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A sunrise luxury hotel outside Beijing

Sunrise Kempinski Beijing Hotel

Sunrise Kempinski Beijing Hotel

This is not only one of the most extraordinary luxury hotels the gal has seen – think of Sheraton Huzhou, like a standing doughnut, complete with hole. This is Sunrise Kempinski Hotel Beijing, an hour’s drive from Beijing in the little village of Huairou, near a massive Red Bull factory. But the complex is unique. The 306-room hotel is on a private space with, half a mile away, a massive conference centre, a second hotel (the 111-room Yanqi Lake State Guest House), and NINETEEN boutique hotels, each having ten to 19 bedrooms, including a Presidential Suite, and an 80-foot pool, a screening room and full service.

This is the chair that Xi sat in at the 2014 APEC meeting

This is the chair that Xi sat in at the 2014 APEC meeting

What on earth is this all about? The idea was that this would house G20, hosted in China 2016. But President Xi has decided that since Jack Ma decided to list Alibaba in New York rather than a subsidiary stock exchange, it would be more appropriate to host the G20 meeting in Jack Ma’s birthplace, Hangzhou. Never mind. He was able to host APEC here, last November, in this very, very grand chamber, left for posterity. I am sitting in Xi’s chairman’s chair, my feet on the world’s biggest one-piece carpet.

Brice, left, and Bruce

Brice, left, and Bruce

The on-site master of this complex is an amazing Parisian, Brice Pean. He thinks of himself as mayor of the entire Yanqi Lake ‘village’. He sells those boutique hotels to small meetings, or to groups of friends who want a weekend out, away from the authorities (the price is a standard $50,000 a night, regardless of how many rooms or how many people are involved). He charges busloads of tourists a pittance to come and use washroom facilities. He had a big Union Pay meeting checking out same time as me.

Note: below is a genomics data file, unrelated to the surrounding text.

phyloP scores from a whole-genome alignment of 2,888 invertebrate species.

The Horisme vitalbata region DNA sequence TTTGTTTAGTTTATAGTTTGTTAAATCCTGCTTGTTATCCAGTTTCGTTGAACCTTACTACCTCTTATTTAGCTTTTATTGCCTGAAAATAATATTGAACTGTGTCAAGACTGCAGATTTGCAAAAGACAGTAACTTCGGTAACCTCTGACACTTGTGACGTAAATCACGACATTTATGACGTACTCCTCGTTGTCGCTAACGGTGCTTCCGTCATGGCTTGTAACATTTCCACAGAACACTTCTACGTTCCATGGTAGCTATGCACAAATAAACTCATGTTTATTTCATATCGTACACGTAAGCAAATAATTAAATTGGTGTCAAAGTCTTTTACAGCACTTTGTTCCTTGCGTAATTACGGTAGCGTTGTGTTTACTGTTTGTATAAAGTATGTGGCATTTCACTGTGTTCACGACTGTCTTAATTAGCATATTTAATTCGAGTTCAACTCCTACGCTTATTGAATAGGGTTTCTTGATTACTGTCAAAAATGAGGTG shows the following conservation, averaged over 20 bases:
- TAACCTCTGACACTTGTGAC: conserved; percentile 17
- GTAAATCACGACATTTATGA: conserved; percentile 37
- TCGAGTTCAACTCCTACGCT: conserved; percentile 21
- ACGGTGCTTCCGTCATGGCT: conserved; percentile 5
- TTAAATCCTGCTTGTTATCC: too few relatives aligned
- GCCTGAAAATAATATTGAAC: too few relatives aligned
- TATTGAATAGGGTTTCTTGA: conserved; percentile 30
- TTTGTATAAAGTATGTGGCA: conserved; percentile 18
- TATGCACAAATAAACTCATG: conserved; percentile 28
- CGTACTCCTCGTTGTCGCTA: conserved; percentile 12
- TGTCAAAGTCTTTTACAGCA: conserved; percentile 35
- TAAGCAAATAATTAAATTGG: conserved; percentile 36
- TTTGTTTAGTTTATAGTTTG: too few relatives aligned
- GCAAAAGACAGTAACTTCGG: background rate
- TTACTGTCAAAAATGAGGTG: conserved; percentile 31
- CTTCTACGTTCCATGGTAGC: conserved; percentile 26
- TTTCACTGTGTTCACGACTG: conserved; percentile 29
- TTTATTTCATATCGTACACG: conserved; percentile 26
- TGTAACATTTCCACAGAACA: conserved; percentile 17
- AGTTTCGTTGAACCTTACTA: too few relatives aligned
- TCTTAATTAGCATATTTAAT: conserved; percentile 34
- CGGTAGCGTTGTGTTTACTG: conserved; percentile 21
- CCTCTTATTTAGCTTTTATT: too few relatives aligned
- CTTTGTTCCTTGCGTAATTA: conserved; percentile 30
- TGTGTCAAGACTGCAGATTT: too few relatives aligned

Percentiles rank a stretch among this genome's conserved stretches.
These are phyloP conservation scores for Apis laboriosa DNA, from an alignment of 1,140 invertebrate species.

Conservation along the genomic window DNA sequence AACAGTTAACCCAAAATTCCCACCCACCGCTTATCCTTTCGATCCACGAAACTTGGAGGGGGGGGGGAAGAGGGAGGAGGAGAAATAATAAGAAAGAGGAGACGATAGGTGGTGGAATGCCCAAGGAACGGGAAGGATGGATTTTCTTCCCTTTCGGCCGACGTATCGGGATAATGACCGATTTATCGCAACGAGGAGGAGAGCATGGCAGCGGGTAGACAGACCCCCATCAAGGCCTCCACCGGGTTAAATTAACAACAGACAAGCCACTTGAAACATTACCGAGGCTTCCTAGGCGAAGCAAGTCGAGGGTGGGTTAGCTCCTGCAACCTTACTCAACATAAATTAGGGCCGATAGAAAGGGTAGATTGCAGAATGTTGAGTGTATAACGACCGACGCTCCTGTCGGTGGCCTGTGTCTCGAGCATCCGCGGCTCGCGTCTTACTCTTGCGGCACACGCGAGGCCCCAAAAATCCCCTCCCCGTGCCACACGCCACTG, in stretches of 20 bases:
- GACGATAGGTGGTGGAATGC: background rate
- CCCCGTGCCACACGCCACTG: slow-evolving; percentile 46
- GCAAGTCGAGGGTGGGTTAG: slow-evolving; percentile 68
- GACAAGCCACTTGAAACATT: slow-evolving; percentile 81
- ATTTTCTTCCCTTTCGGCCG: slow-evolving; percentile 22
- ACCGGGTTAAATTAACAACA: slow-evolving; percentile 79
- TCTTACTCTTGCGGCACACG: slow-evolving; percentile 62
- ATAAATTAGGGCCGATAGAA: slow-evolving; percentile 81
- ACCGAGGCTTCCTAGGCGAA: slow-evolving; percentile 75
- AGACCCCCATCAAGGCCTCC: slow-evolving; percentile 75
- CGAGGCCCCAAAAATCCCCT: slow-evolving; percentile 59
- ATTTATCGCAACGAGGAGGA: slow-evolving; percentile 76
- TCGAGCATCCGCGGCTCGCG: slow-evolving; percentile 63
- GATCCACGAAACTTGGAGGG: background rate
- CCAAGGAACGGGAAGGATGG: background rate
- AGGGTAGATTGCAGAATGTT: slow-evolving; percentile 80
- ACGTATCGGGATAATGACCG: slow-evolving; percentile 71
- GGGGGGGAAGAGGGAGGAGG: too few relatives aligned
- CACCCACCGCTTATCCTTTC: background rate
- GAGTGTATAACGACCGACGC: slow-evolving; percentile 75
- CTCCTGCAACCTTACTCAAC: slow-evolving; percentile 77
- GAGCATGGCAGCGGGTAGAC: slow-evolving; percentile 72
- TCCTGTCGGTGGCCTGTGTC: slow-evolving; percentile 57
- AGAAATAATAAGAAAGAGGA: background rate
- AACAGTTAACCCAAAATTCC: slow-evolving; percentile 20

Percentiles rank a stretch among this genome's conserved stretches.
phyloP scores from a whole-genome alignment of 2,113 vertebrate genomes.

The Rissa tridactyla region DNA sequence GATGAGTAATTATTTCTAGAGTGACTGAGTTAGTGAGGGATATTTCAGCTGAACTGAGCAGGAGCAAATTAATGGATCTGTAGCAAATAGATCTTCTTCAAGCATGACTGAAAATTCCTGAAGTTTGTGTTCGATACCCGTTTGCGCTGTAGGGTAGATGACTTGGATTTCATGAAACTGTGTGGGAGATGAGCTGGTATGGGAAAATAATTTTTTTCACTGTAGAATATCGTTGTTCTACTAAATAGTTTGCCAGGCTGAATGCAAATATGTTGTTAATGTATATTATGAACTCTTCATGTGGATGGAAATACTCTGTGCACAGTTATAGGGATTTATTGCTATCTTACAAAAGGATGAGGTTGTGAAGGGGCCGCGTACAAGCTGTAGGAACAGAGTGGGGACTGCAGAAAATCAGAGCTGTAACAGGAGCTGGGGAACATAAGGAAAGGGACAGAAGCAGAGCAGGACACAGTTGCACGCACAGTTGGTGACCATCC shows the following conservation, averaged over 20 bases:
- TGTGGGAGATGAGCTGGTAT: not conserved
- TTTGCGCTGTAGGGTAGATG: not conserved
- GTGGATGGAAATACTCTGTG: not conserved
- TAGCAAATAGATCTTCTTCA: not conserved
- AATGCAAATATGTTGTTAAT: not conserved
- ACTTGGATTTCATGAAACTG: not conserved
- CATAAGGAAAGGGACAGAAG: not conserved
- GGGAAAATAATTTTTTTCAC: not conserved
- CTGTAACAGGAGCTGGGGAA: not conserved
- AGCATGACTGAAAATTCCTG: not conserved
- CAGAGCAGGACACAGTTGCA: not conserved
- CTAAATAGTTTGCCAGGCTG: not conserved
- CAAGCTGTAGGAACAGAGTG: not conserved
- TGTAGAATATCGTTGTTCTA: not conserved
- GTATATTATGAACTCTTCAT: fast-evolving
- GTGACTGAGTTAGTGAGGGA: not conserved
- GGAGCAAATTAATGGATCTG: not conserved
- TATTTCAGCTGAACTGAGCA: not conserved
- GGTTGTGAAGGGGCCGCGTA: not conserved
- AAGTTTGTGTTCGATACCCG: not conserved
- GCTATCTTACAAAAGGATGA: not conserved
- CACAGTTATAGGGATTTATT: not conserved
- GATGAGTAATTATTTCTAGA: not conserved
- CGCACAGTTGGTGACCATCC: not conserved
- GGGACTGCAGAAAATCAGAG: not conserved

Hongzun fish-for-one

Hongzun fish-for-one

He has something like 20 restaurants, including an incredibly successful Paulaner Brauhaus – all the beer you can drink for RMB98 ($16), and young local ladies love it as much as the guys. His head chef, Bruce Xie, who has oodles of Kempinski experience, meticulously oversees all the outlets, which include a teahouse and a SIP juice bar. We dined in Elements, and I tried the local fish, hongzun, which is served grilled, spreadeagled, and not the tiniest little bone anywhere in its enormous body. Apparently it is a cold water species from Shentang Valley, originally called Sparrow-hawk Valley.

Breakfast dim sum

Breakfast dim sum

At breakfast Elements comes even more into its own. There must be over a dozen serving stations, offering western, different types of Chinese, Indian and Japanese. There is a juice bar, even a dessert bar. I talk to Brice Pean about the challenge of the one-baby policy. Ah, he said, Chinese women have 30 days post-birth recovery. He was the first to establish, working with hospitals and insurance, that after a few days they and babies could move to his hotel, with full medical support when required. This freed up hospital beds and meant his hotel not only benefited from mother-and-baby but family members, with incremental spend.

The Red Army

The Red Army

At that moment a female Red Army goes past. These are some of Kempinski’s famous Lady In Red hostesses, who welcome and help guests throughout a stay. They are here, at this luxury hotel, because if it cannot host G20 next year, it can follow last year’s APEC with the 2015 Kempinski General Managers’ meeting. They are shortly arriving, from all over the world, and Kempinski hotels in China, including the lovely Chengdu hotel, have loaned a lady or two to help out.